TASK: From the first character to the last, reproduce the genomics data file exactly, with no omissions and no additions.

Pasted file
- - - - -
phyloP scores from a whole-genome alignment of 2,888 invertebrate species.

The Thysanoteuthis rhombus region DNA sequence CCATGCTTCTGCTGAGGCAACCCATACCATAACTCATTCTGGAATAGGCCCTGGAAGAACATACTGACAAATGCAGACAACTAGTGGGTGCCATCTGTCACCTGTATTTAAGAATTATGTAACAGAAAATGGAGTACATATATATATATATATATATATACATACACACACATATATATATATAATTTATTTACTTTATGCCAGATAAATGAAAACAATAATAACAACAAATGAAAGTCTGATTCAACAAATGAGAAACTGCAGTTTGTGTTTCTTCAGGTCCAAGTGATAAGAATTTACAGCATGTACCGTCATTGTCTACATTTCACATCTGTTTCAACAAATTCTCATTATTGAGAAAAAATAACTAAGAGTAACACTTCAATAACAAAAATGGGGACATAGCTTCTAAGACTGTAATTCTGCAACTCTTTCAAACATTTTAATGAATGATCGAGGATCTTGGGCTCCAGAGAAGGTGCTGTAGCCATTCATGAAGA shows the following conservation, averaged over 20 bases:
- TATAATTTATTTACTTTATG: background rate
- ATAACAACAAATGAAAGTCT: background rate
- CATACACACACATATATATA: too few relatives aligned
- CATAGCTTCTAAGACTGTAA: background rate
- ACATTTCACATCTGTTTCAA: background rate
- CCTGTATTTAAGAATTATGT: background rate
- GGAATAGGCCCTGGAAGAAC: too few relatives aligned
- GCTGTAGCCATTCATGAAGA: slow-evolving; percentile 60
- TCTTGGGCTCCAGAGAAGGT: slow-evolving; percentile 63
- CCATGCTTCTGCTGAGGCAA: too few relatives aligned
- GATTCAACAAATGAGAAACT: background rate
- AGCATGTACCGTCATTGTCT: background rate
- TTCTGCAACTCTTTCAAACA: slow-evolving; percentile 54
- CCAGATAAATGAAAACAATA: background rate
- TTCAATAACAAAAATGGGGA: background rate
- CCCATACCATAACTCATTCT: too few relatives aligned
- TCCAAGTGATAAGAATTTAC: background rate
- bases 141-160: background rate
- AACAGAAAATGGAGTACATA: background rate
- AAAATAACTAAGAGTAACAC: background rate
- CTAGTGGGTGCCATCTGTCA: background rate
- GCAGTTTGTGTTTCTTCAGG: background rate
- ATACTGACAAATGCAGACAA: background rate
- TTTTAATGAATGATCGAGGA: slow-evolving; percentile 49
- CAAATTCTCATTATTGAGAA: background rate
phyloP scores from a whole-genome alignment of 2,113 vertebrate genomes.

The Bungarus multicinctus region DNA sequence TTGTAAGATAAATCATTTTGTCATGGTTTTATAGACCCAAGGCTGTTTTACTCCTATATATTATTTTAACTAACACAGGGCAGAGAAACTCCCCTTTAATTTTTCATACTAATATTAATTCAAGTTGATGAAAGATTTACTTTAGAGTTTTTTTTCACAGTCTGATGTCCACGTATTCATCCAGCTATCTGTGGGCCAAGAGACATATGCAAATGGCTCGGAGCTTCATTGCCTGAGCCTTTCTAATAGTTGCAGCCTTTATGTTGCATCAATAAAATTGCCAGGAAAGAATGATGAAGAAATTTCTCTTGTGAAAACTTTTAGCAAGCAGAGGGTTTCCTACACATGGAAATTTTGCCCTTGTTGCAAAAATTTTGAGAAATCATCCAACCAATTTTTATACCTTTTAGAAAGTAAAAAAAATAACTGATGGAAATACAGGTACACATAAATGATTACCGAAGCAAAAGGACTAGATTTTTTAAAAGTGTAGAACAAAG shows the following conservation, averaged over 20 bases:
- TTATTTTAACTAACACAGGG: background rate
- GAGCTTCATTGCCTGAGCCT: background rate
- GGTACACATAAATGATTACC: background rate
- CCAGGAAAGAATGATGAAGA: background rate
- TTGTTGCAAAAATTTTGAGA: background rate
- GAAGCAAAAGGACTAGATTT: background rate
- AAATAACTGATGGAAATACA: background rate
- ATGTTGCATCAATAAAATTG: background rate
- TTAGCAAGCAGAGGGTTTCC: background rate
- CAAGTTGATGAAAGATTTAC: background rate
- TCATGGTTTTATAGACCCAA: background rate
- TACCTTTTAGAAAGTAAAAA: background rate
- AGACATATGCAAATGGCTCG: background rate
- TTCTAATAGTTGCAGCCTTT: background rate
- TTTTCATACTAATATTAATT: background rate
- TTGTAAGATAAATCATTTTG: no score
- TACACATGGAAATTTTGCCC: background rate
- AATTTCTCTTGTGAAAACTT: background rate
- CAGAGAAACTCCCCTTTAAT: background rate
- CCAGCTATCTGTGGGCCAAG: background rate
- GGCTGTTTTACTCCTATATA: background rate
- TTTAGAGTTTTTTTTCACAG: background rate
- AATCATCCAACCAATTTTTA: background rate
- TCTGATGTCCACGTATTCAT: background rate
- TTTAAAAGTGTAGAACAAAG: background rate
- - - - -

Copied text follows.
phyloP scores from a whole-genome alignment of 2,888 invertebrate species.

The Thysanoteuthis rhombus region DNA sequence CCATGCTTCTGCTGAGGCAACCCATACCATAACTCATTCTGGAATAGGCCCTGGAAGAACATACTGACAAATGCAGACAACTAGTGGGTGCCATCTGTCACCTGTATTTAAGAATTATGTAACAGAAAATGGAGTACATATATATATATATATATATATACATACACACACATATATATATATAATTTATTTACTTTATGCCAGATAAATGAAAACAATAATAACAACAAATGAAAGTCTGATTCAACAAATGAGAAACTGCAGTTTGTGTTTCTTCAGGTCCAAGTGATAAGAATTTACAGCATGTACCGTCATTGTCTACATTTCACATCTGTTTCAACAAATTCTCATTATTGAGAAAAAATAACTAAGAGTAACACTTCAATAACAAAAATGGGGACATAGCTTCTAAGACTGTAATTCTGCAACTCTTTCAAACATTTTAATGAATGATCGAGGATCTTGGGCTCCAGAGAAGGTGCTGTAGCCATTCATGAAGA shows the following conservation, averaged over 20 bases:
- TATAATTTATTTACTTTATG: background rate
- ATAACAACAAATGAAAGTCT: background rate
- CATACACACACATATATATA: too few relatives aligned
- CATAGCTTCTAAGACTGTAA: background rate
- ACATTTCACATCTGTTTCAA: background rate
- CCTGTATTTAAGAATTATGT: background rate
- GGAATAGGCCCTGGAAGAAC: too few relatives aligned
- GCTGTAGCCATTCATGAAGA: slow-evolving; percentile 60
- TCTTGGGCTCCAGAGAAGGT: slow-evolving; percentile 63
- CCATGCTTCTGCTGAGGCAA: too few relatives aligned
- GATTCAACAAATGAGAAACT: background rate
- AGCATGTACCGTCATTGTCT: background rate
- TTCTGCAACTCTTTCAAACA: slow-evolving; percentile 54
- CCAGATAAATGAAAACAATA: background rate
- TTCAATAACAAAAATGGGGA: background rate
- CCCATACCATAACTCATTCT: too few relatives aligned
- TCCAAGTGATAAGAATTTAC: background rate
- bases 141-160: background rate
- AACAGAAAATGGAGTACATA: background rate
- AAAATAACTAAGAGTAACAC: background rate
- CTAGTGGGTGCCATCTGTCA: background rate
- GCAGTTTGTGTTTCTTCAGG: background rate
- ATACTGACAAATGCAGACAA: background rate
- TTTTAATGAATGATCGAGGA: slow-evolving; percentile 49
- CAAATTCTCATTATTGAGAA: background rate
phyloP scores from a whole-genome alignment of 2,113 vertebrate genomes.

The Bungarus multicinctus region DNA sequence TTGTAAGATAAATCATTTTGTCATGGTTTTATAGACCCAAGGCTGTTTTACTCCTATATATTATTTTAACTAACACAGGGCAGAGAAACTCCCCTTTAATTTTTCATACTAATATTAATTCAAGTTGATGAAAGATTTACTTTAGAGTTTTTTTTCACAGTCTGATGTCCACGTATTCATCCAGCTATCTGTGGGCCAAGAGACATATGCAAATGGCTCGGAGCTTCATTGCCTGAGCCTTTCTAATAGTTGCAGCCTTTATGTTGCATCAATAAAATTGCCAGGAAAGAATGATGAAGAAATTTCTCTTGTGAAAACTTTTAGCAAGCAGAGGGTTTCCTACACATGGAAATTTTGCCCTTGTTGCAAAAATTTTGAGAAATCATCCAACCAATTTTTATACCTTTTAGAAAGTAAAAAAAATAACTGATGGAAATACAGGTACACATAAATGATTACCGAAGCAAAAGGACTAGATTTTTTAAAAGTGTAGAACAAAG shows the following conservation, averaged over 20 bases:
- TTATTTTAACTAACACAGGG: background rate
- GAGCTTCATTGCCTGAGCCT: background rate
- GGTACACATAAATGATTACC: background rate
- CCAGGAAAGAATGATGAAGA: background rate
- TTGTTGCAAAAATTTTGAGA: background rate
- GAAGCAAAAGGACTAGATTT: background rate
- AAATAACTGATGGAAATACA: background rate
- ATGTTGCATCAATAAAATTG: background rate
- TTAGCAAGCAGAGGGTTTCC: background rate
- CAAGTTGATGAAAGATTTAC: background rate
- TCATGGTTTTATAGACCCAA: background rate
- TACCTTTTAGAAAGTAAAAA: background rate
- AGACATATGCAAATGGCTCG: background rate
- TTCTAATAGTTGCAGCCTTT: background rate
- TTTTCATACTAATATTAATT: background rate
- TTGTAAGATAAATCATTTTG: no score
- TACACATGGAAATTTTGCCC: background rate
- AATTTCTCTTGTGAAAACTT: background rate
- CAGAGAAACTCCCCTTTAAT: background rate
- CCAGCTATCTGTGGGCCAAG: background rate
- GGCTGTTTTACTCCTATATA: background rate
- TTTAGAGTTTTTTTTCACAG: background rate
- AATCATCCAACCAATTTTTA: background rate
- TCTGATGTCCACGTATTCAT: background rate
- TTTAAAAGTGTAGAACAAAG: background rate